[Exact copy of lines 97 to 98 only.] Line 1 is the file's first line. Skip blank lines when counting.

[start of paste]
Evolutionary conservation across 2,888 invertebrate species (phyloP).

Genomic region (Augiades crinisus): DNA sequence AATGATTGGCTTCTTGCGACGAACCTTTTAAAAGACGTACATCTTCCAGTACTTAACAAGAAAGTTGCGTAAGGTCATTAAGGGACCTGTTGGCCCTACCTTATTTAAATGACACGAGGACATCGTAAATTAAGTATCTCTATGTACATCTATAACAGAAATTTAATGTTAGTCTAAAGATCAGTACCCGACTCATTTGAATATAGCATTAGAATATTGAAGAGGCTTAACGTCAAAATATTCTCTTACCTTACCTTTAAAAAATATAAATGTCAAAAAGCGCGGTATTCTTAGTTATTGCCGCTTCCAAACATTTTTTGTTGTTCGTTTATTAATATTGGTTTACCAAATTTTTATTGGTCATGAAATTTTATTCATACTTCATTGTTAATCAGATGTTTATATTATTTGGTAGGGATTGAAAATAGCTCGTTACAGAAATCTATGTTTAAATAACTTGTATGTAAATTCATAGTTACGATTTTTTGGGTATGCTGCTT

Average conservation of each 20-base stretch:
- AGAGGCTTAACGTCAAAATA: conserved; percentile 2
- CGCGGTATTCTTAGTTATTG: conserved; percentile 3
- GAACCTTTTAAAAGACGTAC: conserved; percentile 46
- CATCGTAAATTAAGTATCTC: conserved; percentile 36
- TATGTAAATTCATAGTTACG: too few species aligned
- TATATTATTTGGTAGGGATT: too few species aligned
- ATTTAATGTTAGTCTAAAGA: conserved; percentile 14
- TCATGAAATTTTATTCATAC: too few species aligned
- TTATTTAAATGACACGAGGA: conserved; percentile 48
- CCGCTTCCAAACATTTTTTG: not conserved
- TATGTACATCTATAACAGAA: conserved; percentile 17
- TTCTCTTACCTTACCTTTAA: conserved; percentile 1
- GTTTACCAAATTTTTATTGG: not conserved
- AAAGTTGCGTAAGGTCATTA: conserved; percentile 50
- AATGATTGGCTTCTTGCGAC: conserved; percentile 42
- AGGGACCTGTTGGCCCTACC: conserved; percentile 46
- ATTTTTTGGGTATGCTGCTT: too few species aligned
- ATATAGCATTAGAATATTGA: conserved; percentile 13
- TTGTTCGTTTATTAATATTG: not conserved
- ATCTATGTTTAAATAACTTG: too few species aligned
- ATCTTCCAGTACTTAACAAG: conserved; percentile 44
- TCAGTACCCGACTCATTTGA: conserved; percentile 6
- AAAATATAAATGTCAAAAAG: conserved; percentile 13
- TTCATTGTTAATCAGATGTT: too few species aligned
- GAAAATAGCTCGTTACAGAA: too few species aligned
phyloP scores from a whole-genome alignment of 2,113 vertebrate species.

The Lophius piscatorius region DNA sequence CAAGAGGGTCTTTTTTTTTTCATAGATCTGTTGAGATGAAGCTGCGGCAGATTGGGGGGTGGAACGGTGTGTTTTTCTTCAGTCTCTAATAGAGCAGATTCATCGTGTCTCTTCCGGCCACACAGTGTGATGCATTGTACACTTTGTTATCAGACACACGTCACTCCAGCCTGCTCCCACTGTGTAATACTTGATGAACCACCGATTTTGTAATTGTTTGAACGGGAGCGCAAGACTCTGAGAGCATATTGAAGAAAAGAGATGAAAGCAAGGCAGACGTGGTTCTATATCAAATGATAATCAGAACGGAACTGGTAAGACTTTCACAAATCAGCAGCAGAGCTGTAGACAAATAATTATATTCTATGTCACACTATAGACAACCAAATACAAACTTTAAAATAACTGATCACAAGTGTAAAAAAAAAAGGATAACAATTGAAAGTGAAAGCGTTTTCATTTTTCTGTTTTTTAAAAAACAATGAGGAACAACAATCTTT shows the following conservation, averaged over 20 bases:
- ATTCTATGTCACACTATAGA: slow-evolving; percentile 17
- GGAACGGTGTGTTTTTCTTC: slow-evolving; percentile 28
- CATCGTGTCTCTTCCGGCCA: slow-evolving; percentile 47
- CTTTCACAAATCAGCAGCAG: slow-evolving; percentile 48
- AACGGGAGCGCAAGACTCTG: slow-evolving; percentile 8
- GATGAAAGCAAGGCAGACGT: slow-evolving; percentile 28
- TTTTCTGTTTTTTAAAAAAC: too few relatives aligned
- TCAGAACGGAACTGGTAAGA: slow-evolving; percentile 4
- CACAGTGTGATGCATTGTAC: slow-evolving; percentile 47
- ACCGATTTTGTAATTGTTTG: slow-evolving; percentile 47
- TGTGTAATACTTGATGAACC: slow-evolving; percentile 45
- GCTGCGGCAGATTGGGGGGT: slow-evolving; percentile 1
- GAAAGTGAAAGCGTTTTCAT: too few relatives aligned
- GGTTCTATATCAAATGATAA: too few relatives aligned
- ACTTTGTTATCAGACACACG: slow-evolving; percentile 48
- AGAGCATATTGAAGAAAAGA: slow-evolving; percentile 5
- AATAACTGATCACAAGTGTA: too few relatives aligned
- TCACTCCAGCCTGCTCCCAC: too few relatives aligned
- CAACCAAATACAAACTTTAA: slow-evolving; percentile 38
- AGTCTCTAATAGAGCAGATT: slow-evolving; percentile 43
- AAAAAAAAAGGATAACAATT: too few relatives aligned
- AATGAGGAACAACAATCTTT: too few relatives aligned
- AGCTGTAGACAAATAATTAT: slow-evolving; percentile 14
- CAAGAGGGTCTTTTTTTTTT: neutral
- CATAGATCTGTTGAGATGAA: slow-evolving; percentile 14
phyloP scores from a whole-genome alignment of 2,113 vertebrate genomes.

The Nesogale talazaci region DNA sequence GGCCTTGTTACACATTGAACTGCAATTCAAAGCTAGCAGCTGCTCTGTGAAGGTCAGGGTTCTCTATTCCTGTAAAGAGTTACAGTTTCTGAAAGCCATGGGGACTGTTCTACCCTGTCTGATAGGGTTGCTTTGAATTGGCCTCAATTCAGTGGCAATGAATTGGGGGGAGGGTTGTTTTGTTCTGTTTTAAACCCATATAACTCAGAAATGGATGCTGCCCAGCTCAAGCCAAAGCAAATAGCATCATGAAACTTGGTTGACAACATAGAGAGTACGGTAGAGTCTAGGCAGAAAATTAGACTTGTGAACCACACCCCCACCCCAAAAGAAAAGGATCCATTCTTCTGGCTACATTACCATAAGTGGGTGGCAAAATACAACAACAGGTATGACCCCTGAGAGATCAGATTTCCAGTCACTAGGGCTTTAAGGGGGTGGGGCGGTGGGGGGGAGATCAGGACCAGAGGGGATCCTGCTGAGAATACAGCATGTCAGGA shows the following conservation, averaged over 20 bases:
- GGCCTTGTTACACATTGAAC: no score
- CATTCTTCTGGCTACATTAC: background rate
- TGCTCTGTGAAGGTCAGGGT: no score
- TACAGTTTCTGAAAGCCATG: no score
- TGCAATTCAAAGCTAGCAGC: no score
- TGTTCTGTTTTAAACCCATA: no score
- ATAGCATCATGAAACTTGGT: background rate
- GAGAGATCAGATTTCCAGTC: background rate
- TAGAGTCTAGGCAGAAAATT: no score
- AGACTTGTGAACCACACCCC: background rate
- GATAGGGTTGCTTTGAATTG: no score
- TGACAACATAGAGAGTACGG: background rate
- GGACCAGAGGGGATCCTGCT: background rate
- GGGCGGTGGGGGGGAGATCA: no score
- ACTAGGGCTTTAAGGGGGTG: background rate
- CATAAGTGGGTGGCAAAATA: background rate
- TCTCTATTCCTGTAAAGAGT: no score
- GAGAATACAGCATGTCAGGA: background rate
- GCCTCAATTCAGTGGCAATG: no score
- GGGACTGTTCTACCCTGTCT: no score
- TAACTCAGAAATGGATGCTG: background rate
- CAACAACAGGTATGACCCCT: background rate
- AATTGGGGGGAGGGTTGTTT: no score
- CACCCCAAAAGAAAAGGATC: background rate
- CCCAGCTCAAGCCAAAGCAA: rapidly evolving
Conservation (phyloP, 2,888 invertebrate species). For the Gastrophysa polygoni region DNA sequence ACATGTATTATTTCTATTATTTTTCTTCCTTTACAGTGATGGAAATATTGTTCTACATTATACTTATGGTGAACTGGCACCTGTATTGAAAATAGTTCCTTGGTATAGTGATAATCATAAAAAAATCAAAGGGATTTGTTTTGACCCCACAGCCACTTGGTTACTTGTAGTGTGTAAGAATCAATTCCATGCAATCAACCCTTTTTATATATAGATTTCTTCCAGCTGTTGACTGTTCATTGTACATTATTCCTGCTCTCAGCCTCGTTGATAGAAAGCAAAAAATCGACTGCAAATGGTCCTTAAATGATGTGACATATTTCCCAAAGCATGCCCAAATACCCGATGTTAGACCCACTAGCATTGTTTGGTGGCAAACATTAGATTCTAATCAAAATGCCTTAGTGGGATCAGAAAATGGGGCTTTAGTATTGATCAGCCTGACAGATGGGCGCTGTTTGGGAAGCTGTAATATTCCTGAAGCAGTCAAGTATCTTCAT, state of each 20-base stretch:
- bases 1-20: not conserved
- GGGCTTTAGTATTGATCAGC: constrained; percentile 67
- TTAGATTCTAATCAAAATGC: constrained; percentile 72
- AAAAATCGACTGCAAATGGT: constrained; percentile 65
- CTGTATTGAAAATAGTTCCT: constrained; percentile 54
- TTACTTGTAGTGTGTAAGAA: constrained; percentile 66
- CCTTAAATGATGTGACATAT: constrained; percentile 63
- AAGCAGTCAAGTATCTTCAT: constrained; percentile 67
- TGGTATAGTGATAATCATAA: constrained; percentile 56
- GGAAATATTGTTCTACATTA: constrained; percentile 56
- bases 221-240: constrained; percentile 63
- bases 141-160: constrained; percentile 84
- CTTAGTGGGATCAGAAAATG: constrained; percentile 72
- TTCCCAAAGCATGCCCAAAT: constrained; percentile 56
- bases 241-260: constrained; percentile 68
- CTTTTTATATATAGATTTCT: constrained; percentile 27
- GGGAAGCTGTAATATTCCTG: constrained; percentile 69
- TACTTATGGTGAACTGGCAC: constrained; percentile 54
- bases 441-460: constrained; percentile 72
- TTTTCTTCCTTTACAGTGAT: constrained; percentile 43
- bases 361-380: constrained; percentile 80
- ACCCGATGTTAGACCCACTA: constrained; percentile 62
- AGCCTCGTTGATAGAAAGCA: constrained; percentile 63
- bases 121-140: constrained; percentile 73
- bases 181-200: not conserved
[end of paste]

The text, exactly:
- TTCCCAAAGCATGCCCAAAT: constrained; percentile 56
- bases 241-260: constrained; percentile 68